Patients with Locked-In Syndrome Generally Satisfied with Life


Imagine that you are fully conscious and able to hear, see, and understand what is going on around you, but you are unable to move your arms and legs and not able to speak. Do you think that you could be happy? Believe it or not, many patients who have this condition, called locked-in syndrome, report that they have adapted to their situation and are generally happy with their lives.

Locked-in Syndrome is a rare condition usually caused by traumatic brain injury, stroke, or damage to the myelin sheath of the nerve cells. The patients are aware and awake, and have no loss of cognitive function. While some patients may have the ability to move certain facial muscles, most cannot chew, swallow, or speak.

In the largest study of locked-in syndrome patients ever conducted, Dr. Steven Laureys of the Coma Science Group at the University Hospital of Liege in Belgium and colleagues assessed the well-being of 91 members of the French Association for Locked-in Syndrome using questionnaires. The patients responded to the questions about their medical history, their emotional state and views on euthanasia by blinking.

Seventy-two percent of the patients said they were happy despite severe limitations on their ability to lead a normal life or participate in activities they considered important. Dr. Laurey’s team found that the longer a person had locked-in syndrome, the more likely he or she was content.


Previous research shows people with extreme disabilities can be happy in what is known as "the disability paradox," meaning that even people who have a very limited daily existence report being happy, contrary to what many is assumed. Dr. Laureys said, “That some locked-in syndrome patients self-report happiness may suggest they have succeeded in adapting to their condition of extreme disability.”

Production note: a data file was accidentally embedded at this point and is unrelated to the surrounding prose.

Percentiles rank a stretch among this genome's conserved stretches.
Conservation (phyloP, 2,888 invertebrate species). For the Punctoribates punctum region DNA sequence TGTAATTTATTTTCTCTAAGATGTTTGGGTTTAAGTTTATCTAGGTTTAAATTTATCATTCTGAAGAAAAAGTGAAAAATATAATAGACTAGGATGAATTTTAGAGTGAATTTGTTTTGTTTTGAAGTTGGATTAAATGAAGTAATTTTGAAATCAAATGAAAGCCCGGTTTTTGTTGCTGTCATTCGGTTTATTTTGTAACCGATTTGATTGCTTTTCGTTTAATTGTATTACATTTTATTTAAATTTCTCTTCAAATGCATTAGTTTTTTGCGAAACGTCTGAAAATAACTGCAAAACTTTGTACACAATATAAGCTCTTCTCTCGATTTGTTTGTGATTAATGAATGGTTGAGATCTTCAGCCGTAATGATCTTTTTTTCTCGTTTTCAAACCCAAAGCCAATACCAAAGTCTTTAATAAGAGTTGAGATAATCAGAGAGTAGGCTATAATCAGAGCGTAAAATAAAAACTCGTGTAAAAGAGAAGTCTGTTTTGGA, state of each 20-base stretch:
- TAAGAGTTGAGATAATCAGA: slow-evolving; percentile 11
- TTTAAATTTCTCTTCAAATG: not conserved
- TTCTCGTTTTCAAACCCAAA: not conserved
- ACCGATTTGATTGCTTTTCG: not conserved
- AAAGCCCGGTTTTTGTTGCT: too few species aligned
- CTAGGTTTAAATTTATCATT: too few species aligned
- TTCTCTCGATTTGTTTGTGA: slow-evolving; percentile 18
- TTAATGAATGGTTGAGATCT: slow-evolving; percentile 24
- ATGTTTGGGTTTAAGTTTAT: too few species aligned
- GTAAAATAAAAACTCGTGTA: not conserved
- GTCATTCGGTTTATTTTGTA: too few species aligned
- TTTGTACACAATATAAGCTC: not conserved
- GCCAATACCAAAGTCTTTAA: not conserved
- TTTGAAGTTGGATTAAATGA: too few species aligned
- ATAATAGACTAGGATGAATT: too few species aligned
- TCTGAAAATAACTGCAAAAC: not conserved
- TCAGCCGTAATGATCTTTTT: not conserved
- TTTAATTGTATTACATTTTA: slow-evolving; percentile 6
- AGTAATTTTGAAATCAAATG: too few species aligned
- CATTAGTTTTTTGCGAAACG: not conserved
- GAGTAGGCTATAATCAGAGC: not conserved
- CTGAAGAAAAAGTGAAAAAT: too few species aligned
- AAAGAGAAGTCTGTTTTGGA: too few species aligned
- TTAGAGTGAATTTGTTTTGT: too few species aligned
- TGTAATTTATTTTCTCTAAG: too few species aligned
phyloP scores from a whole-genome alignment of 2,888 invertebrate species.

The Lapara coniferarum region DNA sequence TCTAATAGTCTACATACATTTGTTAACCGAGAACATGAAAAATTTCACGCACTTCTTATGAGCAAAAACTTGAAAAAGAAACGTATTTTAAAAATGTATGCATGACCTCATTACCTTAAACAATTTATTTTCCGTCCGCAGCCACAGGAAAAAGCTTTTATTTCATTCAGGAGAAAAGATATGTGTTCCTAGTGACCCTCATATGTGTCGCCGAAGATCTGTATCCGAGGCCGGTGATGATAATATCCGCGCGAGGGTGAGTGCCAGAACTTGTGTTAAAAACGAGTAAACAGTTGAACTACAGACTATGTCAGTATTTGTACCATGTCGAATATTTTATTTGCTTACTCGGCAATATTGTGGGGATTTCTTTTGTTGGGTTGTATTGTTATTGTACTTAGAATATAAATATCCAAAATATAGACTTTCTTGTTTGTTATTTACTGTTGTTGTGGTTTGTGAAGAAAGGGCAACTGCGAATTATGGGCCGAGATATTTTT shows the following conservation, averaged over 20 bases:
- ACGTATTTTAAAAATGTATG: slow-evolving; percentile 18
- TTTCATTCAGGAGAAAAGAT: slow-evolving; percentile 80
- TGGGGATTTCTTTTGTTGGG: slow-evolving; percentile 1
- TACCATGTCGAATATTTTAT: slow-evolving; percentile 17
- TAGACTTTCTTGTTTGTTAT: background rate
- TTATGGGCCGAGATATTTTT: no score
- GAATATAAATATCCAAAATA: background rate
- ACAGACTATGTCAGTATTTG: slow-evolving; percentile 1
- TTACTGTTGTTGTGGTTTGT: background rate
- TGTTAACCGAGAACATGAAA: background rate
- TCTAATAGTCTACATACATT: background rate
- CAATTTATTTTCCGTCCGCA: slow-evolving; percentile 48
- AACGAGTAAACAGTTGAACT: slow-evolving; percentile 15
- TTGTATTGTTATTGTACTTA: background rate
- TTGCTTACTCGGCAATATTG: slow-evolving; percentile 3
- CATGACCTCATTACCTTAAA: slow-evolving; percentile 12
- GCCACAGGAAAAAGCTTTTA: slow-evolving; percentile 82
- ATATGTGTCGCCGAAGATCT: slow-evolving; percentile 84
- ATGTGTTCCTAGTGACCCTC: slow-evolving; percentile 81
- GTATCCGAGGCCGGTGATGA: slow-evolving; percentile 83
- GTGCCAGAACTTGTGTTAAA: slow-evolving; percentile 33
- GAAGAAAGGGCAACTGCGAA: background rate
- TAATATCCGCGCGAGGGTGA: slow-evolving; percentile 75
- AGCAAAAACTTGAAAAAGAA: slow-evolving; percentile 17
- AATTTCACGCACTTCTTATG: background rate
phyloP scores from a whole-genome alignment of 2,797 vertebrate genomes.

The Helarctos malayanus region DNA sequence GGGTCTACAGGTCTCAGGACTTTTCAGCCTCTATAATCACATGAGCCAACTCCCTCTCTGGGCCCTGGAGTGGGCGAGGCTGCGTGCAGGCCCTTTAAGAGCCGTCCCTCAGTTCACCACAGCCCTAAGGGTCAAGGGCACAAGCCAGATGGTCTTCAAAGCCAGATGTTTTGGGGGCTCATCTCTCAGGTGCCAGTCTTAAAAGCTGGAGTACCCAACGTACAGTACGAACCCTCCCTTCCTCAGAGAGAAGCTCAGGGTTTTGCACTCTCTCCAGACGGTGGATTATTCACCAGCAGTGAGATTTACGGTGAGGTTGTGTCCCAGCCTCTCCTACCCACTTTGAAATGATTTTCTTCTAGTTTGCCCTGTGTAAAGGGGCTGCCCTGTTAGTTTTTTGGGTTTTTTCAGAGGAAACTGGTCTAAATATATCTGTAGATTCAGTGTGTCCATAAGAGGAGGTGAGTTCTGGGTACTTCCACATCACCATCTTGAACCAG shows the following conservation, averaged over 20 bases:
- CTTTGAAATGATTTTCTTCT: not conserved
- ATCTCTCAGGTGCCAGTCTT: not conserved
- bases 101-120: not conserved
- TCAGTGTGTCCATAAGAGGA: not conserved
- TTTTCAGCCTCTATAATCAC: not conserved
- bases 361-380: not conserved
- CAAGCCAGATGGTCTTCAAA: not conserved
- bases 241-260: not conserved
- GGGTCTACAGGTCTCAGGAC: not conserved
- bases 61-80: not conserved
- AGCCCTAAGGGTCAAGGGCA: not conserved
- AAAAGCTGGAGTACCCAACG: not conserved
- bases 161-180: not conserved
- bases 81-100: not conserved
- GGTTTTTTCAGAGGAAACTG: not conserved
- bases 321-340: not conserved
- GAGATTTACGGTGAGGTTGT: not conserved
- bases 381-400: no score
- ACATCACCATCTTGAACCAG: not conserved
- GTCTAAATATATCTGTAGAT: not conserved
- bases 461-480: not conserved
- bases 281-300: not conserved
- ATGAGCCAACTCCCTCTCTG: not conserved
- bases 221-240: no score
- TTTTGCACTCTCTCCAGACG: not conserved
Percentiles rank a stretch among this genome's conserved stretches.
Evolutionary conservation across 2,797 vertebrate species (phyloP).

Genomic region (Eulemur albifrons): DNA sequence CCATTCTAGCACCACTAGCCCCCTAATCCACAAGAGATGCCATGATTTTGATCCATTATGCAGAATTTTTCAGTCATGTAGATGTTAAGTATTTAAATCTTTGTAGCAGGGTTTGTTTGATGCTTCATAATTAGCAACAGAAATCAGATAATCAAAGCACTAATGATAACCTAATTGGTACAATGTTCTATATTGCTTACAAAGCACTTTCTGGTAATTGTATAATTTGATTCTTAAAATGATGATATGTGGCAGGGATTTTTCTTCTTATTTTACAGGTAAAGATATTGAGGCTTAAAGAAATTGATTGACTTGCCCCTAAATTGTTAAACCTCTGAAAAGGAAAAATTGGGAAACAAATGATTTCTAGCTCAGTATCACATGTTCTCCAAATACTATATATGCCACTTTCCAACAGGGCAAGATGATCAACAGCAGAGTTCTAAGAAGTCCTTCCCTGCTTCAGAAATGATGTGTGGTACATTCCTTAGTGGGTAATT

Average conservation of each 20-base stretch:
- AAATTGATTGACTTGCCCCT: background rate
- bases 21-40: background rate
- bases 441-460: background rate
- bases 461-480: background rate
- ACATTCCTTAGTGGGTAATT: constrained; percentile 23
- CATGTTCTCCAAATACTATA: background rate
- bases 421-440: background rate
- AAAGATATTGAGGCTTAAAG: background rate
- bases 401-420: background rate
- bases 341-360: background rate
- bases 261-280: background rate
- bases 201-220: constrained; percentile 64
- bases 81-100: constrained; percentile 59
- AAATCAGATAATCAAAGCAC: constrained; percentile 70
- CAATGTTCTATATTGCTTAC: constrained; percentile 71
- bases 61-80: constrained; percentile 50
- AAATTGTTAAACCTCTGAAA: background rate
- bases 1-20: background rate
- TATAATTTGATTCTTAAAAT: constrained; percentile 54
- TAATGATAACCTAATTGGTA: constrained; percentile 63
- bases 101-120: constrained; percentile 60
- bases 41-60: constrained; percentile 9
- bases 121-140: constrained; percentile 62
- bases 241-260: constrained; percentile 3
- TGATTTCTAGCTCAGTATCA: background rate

He suggests that his findings should change how these patients are treated, as if they are properly cared for, they can live for decades. With rehabilitation, some may even regain control of some muscle function and speech.

Dr. Laureys also said that this should change people’s views about euthanasia or assisted suicide. Only 7% of the respondents answered positively to a question on whether they wanted to opt for euthanasia. Dr. Laurey suggested that a patient’s request to die "should be received with sympathy, but that a moratorium should be proposed" until the patients' condition has stabilized, noting that patients who have been affected for less than one year were most unhappy.

The researchers do acknowledge certain limitations in their study. For instance, patients answered the questionnaire with a caregiver or family member present, which may have influenced the answers.

"Our data show that, whatever the physical devastation and mental distress of [these] patients during the acute stage of the condition, optimal life-sustaining care and revalidation can have major long-term benefit," Marie-Aurelie Bruno, of the University Hospital of Liege in Belgium, wrote in the report published Feb. 23 in the first issue of the new online journal BMJ Open.

Journal Reference:
Marie-Aurélie Bruno, Jan L Bernheim, Didier Ledoux, Frédéric Pellas, Athena Demertzi, Steven Laureys. A Survey on Self-Assessed Well-Being in a Cohort of Chronic Locked-In Syndrome Patients: Happy Majority, Miserable Minority. BMJ Open, 23 February 2011 DOI:10.1136/bmjopen-2010-000039